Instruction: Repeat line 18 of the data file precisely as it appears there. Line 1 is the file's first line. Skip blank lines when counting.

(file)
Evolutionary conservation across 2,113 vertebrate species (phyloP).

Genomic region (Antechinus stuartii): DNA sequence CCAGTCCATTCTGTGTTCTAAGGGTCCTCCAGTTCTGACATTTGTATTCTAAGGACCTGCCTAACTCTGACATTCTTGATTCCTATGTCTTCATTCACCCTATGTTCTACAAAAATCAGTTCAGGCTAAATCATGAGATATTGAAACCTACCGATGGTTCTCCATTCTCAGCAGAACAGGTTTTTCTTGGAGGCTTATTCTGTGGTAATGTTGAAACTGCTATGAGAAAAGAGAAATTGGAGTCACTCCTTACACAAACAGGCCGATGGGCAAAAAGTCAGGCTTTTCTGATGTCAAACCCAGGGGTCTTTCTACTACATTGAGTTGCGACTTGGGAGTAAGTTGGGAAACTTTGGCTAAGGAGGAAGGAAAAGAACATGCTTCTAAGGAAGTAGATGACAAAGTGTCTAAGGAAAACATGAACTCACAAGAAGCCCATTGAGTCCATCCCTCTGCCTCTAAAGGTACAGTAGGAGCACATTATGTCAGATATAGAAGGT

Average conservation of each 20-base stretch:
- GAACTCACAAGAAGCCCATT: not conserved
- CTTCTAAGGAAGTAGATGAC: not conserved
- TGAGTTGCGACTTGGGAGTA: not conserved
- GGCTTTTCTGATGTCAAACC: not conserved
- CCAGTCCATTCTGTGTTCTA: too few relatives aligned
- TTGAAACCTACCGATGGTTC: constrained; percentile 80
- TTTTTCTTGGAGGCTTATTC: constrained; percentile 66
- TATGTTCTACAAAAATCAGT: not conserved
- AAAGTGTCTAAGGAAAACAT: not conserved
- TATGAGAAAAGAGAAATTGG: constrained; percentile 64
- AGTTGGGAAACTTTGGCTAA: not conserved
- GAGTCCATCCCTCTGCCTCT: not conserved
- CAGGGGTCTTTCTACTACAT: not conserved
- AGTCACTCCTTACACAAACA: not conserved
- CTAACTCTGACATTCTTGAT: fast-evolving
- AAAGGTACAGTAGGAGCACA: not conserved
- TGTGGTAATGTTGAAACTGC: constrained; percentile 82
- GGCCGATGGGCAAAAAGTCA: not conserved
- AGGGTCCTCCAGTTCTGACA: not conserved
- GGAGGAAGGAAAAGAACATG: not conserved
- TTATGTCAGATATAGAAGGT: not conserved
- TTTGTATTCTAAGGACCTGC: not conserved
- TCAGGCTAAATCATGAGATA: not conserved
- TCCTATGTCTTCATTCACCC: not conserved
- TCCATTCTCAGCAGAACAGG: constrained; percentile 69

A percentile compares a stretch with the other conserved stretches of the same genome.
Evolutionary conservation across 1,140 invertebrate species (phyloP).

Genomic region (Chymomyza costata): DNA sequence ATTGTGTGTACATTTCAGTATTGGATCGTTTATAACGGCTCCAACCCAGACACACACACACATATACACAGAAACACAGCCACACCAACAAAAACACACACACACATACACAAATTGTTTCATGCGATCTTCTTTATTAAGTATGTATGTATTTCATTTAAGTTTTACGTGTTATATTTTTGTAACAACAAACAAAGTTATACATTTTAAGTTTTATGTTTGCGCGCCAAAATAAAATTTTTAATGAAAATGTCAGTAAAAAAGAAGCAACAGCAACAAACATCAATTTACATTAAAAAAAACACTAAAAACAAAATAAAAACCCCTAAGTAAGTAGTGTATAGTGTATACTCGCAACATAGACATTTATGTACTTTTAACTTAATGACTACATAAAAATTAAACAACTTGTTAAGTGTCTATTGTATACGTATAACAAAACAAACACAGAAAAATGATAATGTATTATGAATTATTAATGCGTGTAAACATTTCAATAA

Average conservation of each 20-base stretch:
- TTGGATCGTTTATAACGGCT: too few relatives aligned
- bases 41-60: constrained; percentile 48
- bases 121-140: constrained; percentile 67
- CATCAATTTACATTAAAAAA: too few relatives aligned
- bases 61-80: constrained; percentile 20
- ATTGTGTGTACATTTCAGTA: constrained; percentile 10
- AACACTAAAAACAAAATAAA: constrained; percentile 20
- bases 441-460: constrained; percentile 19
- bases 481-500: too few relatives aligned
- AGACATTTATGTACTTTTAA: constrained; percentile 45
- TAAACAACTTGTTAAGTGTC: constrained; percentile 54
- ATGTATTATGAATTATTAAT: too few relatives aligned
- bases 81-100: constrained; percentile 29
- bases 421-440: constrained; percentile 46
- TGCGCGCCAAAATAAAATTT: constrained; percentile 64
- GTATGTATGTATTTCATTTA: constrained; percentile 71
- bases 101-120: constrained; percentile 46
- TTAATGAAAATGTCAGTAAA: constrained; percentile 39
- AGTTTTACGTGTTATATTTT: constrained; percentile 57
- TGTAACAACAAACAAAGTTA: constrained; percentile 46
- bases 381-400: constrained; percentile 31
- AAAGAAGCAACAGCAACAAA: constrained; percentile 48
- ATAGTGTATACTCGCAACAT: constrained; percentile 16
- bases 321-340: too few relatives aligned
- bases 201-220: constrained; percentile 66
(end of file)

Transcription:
- CTAACTCTGACATTCTTGAT: fast-evolving